Since the dawn of social media, fans have found creative ways to obsess over their favorite TV shows, whether it’s chat rooms littered with “lost” theories; Tumblr pages dedicated to “Teen Wolf”; or “Game of Thrones” hashtags filled with millions of tweets in a single episode.
A few years ago, the Internet gave birth to another mechanism for interacting with television: “contextless” Twitter accounts. True to their name, these profiles feature captioned screenshots of popular series — from “Glee” to “Succession” — taken out of the show’s context.
There are no pop-up accounts for series ranging from “The Sopranos” to “Queer Eye” to “SpongeBob SquarePants,” while 274,000 Twitter users follow a profile solely dedicated to Nick Miller (Jake Johnson) from ” New Girl”.
“The Office” alone has over a dozen context-free accounts, the most popular of which has over half a million subscribers. Sometimes the screenshots are just isolated moments in the series – think of Kevin (Brian Baumgartner) spilling the vat of chili peppers on the floor of Dunder Mifflin – but sometimes they’re placed in a whole new context tied to world events. .
Kaysi, a 24-year-old “Parks and Recreation” fan who runs @nocontextpawneerecount Variety that several of her most popular tweets were broadcast during the 2020 presidential election. During the recount, she posted a screenshot of Leslie Knope (Amy Poehler) saying, “Well, math is hard. ” A day later, when Donald Trump had officially lost, she posted a meme of Donna Meagle (Retta) saying, “You’re fired.”
“Abbott Elementary” writer and producer Brittani Nichols says no pop-up account allows fans to “put their own spin” on their favorite series: “It gives the show a life of its own outside of the broadcast and It also gives fans that kind of shorthand and mode of communication that is unique to the community.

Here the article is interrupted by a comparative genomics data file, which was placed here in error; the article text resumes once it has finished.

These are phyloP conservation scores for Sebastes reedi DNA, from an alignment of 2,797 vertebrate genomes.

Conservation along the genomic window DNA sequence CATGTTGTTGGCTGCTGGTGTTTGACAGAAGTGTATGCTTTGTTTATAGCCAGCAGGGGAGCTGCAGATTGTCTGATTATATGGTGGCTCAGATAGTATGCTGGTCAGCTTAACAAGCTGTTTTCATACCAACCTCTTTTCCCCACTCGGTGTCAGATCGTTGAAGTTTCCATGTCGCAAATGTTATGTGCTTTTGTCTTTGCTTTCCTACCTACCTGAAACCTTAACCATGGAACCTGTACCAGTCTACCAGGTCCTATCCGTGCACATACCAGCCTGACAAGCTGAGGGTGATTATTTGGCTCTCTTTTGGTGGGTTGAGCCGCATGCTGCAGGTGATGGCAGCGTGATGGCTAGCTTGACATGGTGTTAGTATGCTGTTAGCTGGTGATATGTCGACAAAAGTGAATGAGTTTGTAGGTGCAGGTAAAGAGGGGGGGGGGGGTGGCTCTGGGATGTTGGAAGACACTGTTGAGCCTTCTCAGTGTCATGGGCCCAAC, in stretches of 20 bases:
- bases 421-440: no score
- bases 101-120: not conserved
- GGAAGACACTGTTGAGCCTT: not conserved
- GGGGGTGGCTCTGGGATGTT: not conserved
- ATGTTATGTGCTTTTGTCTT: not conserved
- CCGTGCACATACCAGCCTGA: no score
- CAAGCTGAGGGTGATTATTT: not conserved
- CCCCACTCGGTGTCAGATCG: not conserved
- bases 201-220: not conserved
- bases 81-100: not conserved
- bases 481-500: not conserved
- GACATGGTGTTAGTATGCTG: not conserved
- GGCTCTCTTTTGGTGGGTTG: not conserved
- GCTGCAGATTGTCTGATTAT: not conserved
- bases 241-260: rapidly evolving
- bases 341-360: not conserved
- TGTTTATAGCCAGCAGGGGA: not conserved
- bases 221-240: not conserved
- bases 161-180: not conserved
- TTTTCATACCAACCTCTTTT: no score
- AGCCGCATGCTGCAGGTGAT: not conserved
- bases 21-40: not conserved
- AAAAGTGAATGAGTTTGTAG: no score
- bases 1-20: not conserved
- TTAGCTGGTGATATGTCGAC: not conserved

Kaysi has run the “Parks” account for about five years, but she said her follower count skyrocketed as the pandemic took hold. Screenshots of Chris Traeger (Rob Lowe) wearing a mask during flu season or Leslie complaining about not being able to go to the office due to a government shutdown has taken on a whole new meaning around the world of COVID-19 and went viral on Twitter.
“These things were so relevant to everyone during the pandemic, even though these episodes came out five, six, seven years ago,” Kaysi says. In fact, many other owners of context-free accounts credit the pandemic for boosting their subscriber numbers — likely because folks glued to the couch in times of desperation went back to their favorite comfort shows and started searching. a sense of online community.
“My favorite thing about running the ‘Parks’ account is being able to talk to other fans,” says Kaysi. “It’s nice to see how even seven years after the show, there’s still such a community for it. To be able to pop up online and be like, ‘Li’l Sebastian died 11 years ago today’ … we all cry about a fictional horse.
However, Kaysi notes that her account isn’t just loved by “Parks and Rec” pundits who have seen the show dozens of times. New fans are constantly joining the community.
Similarly, Anna Golez, who runs the most popular “Succession” fan account, @nocontextroyco, says many of his followers started watching the show because they wanted to understand the context of his screenshots. In other words, no context account has inspired many hyper-online people – largely Gen Zers – to jump on board TV shows because “they see all these memes on their timeline, but they don’t know what they mean,” Golez says. .